August 10, 2020

Around 30% of patients who tested positive for the new coronavirus were asymptomatic, but they still carried just as much of the virus as symptomatic patients—and for nearly as long—according to a new study that experts say provides the first scientific evidence of asymptomatic transmission of the pathogen.

How many Covid-19 patients have no symptoms? More than you might think.

Study details

For the retrospective study, published Thursday in JAMA Internal Medicine, researchers analyzed samples from 303 patients between the ages of 22 and 36 who tested positive for the novel coronavirus at a community treatment center in Cheonan, South Korea.

Of the 303 patients, 110 were asymptomatic before they began self-isolating. However, 21 of those individuals, or 19%, turned out to be pre-symptomatic and developed symptoms of Covid-19, the disease caused by the coronavirus, between 13 and 20 days after beginning isolation.

The remaining 89 of the 110 asymptomatic patients did not develop symptoms over the course of a 20- to 26-day follow-up timeframe, according to the researchers. However, they found that the asymptomatic patients had as large of a viral load in their noses, throats, and lungs as patients who were infected with the coronavirus and developed symptoms of Covid-19.

Further, the researchers found that asymptomatic patients carried the virus nearly as long as symptomatic patients. Almost 34% of the asymptomatic patients tested negative for the novel coronavirus after 14 days, and that percentage grew to 75% after 21 days. In comparison, 29.6% of the symptomatic patients tested negative after 14 days, and just under 70% tested negative after 21 days.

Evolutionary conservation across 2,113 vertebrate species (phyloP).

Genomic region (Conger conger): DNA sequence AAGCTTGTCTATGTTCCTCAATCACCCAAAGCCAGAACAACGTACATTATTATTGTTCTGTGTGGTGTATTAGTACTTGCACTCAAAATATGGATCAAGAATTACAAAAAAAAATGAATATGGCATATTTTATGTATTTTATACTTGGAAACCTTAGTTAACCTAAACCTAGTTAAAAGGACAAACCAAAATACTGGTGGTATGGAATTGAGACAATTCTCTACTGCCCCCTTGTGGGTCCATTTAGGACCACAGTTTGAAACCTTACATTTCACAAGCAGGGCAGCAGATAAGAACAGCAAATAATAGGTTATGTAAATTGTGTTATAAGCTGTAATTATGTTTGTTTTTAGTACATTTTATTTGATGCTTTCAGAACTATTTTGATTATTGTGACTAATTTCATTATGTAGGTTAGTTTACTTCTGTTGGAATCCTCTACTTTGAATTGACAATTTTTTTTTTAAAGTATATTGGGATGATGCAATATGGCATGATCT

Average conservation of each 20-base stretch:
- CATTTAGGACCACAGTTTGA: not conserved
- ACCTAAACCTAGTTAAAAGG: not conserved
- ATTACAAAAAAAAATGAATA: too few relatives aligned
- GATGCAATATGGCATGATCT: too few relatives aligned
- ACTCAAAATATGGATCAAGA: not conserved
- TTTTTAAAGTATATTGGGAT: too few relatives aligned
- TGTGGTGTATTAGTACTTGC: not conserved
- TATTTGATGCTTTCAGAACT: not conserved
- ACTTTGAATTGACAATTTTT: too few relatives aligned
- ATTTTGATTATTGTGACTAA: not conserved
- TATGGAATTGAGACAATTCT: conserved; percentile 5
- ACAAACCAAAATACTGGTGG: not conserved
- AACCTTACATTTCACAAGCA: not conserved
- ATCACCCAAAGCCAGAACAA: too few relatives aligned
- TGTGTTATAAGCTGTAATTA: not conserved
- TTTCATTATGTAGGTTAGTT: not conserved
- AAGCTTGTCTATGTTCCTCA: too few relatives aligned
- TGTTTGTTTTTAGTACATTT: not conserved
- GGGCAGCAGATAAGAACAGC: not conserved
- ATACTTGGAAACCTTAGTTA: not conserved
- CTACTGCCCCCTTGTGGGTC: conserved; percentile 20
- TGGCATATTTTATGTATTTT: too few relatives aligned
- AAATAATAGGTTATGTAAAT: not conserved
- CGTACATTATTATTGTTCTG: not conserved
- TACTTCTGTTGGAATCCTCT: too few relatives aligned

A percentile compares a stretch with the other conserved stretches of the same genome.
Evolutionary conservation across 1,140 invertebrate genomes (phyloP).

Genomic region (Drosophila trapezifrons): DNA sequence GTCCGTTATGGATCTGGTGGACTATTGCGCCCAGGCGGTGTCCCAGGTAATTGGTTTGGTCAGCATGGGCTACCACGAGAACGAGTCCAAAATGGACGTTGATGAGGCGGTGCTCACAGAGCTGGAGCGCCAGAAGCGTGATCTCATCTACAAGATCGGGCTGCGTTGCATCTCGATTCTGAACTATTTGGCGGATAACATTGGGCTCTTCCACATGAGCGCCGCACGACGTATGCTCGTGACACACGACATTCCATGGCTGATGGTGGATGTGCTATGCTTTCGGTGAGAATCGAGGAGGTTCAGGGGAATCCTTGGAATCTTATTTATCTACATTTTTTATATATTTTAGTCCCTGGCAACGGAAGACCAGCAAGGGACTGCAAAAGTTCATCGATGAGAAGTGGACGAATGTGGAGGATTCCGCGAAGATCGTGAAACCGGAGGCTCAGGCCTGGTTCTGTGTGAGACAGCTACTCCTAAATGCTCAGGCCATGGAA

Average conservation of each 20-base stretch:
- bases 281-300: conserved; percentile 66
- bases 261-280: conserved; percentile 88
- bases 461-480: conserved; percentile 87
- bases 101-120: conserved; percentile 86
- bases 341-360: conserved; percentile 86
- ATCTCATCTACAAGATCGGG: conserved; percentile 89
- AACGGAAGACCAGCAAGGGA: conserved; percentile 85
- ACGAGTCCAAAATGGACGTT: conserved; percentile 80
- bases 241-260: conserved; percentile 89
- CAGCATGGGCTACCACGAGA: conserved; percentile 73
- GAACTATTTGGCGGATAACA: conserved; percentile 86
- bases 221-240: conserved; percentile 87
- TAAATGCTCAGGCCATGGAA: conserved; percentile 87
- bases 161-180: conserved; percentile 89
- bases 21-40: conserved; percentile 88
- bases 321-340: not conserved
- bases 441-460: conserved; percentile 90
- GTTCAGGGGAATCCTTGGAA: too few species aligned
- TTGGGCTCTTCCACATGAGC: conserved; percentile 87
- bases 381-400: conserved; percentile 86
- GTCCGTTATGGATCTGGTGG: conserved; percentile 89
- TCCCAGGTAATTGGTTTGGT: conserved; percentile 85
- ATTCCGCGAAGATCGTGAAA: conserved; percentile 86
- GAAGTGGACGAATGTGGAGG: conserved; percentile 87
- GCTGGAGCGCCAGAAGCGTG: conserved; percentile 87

Discussion

The researchers' findings suggest that asymptomatic coronavirus patients "don't look any different from the symptomatic population" in terms of the viral load they carry, Marta Gaglia, a virologist at Tufts University who was not involved in the study, said. As a result, "[t]here's no actual reason to believe a priori that they would transmit [the virus] any differently," Gaglia explained.

Benjamin Cowling, an epidemiologist at the University of Hong Kong who was not involved in the study, added that the results "confirm what we've suspected for a long time—that asymptomatic cases can transmit infection." However, Cowling said, because asymptomatic people don't cough or sneeze, they might not be as efficient at spreading the virus as symptomatic people.

On the other hand, symptomatic patients often stay home to recover from Covid-19, while asymptomatic patients who could be unaware they're carrying the virus may continue with their everyday routines, potentially infecting others, Gaglia said.

Jason Kindrachuk, a virologist at the University of Manitoba who was not involved with the study, said many viruses can spread from asymptomatic people, but usually in very small amounts, which doesn't appear to be the case for the novel coronavirus. He added that it's still not clear whether the new coronavirus spreads at large levels from asymptomatic people because of the scale of the pandemic, or because the virus is unique in that respect.

"There are all these small nuances about this virus that are coming to light each day," he said (Mandavilli, New York Times, 8/6; Modern Healthcare, 8/6).

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